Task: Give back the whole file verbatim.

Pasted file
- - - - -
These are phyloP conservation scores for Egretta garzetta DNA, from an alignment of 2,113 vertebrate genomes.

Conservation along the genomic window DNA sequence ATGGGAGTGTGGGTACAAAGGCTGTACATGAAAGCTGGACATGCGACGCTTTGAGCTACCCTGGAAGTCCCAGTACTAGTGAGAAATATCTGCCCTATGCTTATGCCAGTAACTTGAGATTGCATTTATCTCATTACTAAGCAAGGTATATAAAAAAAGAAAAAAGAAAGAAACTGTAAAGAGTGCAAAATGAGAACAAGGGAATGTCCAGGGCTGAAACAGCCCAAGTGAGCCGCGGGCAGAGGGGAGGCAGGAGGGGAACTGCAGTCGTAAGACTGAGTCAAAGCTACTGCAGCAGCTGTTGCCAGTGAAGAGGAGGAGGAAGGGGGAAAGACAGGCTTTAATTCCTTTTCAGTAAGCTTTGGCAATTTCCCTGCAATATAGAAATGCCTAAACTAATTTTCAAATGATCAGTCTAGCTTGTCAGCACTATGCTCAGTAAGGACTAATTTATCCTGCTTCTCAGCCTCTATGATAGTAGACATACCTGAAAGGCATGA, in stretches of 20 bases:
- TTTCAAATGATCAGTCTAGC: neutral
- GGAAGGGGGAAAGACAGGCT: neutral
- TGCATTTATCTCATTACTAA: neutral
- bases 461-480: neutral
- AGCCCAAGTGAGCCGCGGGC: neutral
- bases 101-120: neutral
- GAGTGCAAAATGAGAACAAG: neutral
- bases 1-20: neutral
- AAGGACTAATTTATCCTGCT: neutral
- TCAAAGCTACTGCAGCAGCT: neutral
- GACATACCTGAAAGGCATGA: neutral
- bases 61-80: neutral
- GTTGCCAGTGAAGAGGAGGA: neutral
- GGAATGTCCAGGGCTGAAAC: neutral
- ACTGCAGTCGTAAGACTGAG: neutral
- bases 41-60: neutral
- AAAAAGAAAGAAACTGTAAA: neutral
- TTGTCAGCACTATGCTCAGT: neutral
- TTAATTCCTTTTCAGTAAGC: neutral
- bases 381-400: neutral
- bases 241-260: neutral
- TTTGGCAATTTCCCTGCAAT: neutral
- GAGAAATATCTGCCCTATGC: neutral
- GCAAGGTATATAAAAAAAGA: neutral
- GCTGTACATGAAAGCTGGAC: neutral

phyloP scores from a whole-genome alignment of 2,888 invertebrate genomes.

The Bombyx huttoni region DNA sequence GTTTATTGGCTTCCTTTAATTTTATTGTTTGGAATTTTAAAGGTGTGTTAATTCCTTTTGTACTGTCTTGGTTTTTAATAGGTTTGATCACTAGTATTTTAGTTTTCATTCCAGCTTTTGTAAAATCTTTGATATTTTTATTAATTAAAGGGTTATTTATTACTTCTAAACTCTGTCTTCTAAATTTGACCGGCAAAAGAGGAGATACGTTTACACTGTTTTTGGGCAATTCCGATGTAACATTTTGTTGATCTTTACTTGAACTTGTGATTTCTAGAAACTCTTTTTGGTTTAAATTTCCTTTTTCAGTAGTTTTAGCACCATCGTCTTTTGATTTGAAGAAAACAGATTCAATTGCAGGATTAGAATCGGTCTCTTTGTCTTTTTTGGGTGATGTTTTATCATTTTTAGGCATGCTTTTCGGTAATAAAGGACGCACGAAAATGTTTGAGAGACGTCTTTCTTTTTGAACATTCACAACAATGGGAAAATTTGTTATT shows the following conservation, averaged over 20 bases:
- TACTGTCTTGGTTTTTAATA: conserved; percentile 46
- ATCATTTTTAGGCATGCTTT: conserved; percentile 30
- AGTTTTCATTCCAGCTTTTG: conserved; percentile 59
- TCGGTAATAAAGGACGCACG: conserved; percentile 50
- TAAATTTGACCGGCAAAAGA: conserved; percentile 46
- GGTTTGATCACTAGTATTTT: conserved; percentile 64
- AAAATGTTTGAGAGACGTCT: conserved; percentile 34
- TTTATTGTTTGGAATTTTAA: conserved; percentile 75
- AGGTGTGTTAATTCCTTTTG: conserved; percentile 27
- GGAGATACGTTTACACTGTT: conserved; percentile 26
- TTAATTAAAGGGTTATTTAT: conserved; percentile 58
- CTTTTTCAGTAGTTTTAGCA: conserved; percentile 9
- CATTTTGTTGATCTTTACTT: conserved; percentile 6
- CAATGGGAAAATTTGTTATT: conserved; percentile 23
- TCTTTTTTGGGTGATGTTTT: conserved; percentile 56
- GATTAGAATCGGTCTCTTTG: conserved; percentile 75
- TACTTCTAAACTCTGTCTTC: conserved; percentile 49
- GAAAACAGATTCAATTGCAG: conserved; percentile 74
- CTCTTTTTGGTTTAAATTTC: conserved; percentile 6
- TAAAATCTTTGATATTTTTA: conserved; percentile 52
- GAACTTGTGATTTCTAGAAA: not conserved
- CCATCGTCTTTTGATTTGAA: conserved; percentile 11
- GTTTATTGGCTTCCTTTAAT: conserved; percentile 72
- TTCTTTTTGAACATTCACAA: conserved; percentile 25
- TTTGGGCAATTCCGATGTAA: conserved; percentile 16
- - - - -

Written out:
These are phyloP conservation scores for Egretta garzetta DNA, from an alignment of 2,113 vertebrate genomes.

Conservation along the genomic window DNA sequence ATGGGAGTGTGGGTACAAAGGCTGTACATGAAAGCTGGACATGCGACGCTTTGAGCTACCCTGGAAGTCCCAGTACTAGTGAGAAATATCTGCCCTATGCTTATGCCAGTAACTTGAGATTGCATTTATCTCATTACTAAGCAAGGTATATAAAAAAAGAAAAAAGAAAGAAACTGTAAAGAGTGCAAAATGAGAACAAGGGAATGTCCAGGGCTGAAACAGCCCAAGTGAGCCGCGGGCAGAGGGGAGGCAGGAGGGGAACTGCAGTCGTAAGACTGAGTCAAAGCTACTGCAGCAGCTGTTGCCAGTGAAGAGGAGGAGGAAGGGGGAAAGACAGGCTTTAATTCCTTTTCAGTAAGCTTTGGCAATTTCCCTGCAATATAGAAATGCCTAAACTAATTTTCAAATGATCAGTCTAGCTTGTCAGCACTATGCTCAGTAAGGACTAATTTATCCTGCTTCTCAGCCTCTATGATAGTAGACATACCTGAAAGGCATGA, in stretches of 20 bases:
- TTTCAAATGATCAGTCTAGC: neutral
- GGAAGGGGGAAAGACAGGCT: neutral
- TGCATTTATCTCATTACTAA: neutral
- bases 461-480: neutral
- AGCCCAAGTGAGCCGCGGGC: neutral
- bases 101-120: neutral
- GAGTGCAAAATGAGAACAAG: neutral
- bases 1-20: neutral
- AAGGACTAATTTATCCTGCT: neutral
- TCAAAGCTACTGCAGCAGCT: neutral
- GACATACCTGAAAGGCATGA: neutral
- bases 61-80: neutral
- GTTGCCAGTGAAGAGGAGGA: neutral
- GGAATGTCCAGGGCTGAAAC: neutral
- ACTGCAGTCGTAAGACTGAG: neutral
- bases 41-60: neutral
- AAAAAGAAAGAAACTGTAAA: neutral
- TTGTCAGCACTATGCTCAGT: neutral
- TTAATTCCTTTTCAGTAAGC: neutral
- bases 381-400: neutral
- bases 241-260: neutral
- TTTGGCAATTTCCCTGCAAT: neutral
- GAGAAATATCTGCCCTATGC: neutral
- GCAAGGTATATAAAAAAAGA: neutral
- GCTGTACATGAAAGCTGGAC: neutral

phyloP scores from a whole-genome alignment of 2,888 invertebrate genomes.

The Bombyx huttoni region DNA sequence GTTTATTGGCTTCCTTTAATTTTATTGTTTGGAATTTTAAAGGTGTGTTAATTCCTTTTGTACTGTCTTGGTTTTTAATAGGTTTGATCACTAGTATTTTAGTTTTCATTCCAGCTTTTGTAAAATCTTTGATATTTTTATTAATTAAAGGGTTATTTATTACTTCTAAACTCTGTCTTCTAAATTTGACCGGCAAAAGAGGAGATACGTTTACACTGTTTTTGGGCAATTCCGATGTAACATTTTGTTGATCTTTACTTGAACTTGTGATTTCTAGAAACTCTTTTTGGTTTAAATTTCCTTTTTCAGTAGTTTTAGCACCATCGTCTTTTGATTTGAAGAAAACAGATTCAATTGCAGGATTAGAATCGGTCTCTTTGTCTTTTTTGGGTGATGTTTTATCATTTTTAGGCATGCTTTTCGGTAATAAAGGACGCACGAAAATGTTTGAGAGACGTCTTTCTTTTTGAACATTCACAACAATGGGAAAATTTGTTATT shows the following conservation, averaged over 20 bases:
- TACTGTCTTGGTTTTTAATA: conserved; percentile 46
- ATCATTTTTAGGCATGCTTT: conserved; percentile 30
- AGTTTTCATTCCAGCTTTTG: conserved; percentile 59
- TCGGTAATAAAGGACGCACG: conserved; percentile 50
- TAAATTTGACCGGCAAAAGA: conserved; percentile 46
- GGTTTGATCACTAGTATTTT: conserved; percentile 64
- AAAATGTTTGAGAGACGTCT: conserved; percentile 34
- TTTATTGTTTGGAATTTTAA: conserved; percentile 75
- AGGTGTGTTAATTCCTTTTG: conserved; percentile 27
- GGAGATACGTTTACACTGTT: conserved; percentile 26
- TTAATTAAAGGGTTATTTAT: conserved; percentile 58
- CTTTTTCAGTAGTTTTAGCA: conserved; percentile 9
- CATTTTGTTGATCTTTACTT: conserved; percentile 6
- CAATGGGAAAATTTGTTATT: conserved; percentile 23
- TCTTTTTTGGGTGATGTTTT: conserved; percentile 56
- GATTAGAATCGGTCTCTTTG: conserved; percentile 75
- TACTTCTAAACTCTGTCTTC: conserved; percentile 49
- GAAAACAGATTCAATTGCAG: conserved; percentile 74
- CTCTTTTTGGTTTAAATTTC: conserved; percentile 6
- TAAAATCTTTGATATTTTTA: conserved; percentile 52
- GAACTTGTGATTTCTAGAAA: not conserved
- CCATCGTCTTTTGATTTGAA: conserved; percentile 11
- GTTTATTGGCTTCCTTTAAT: conserved; percentile 72
- TTCTTTTTGAACATTCACAA: conserved; percentile 25
- TTTGGGCAATTCCGATGTAA: conserved; percentile 16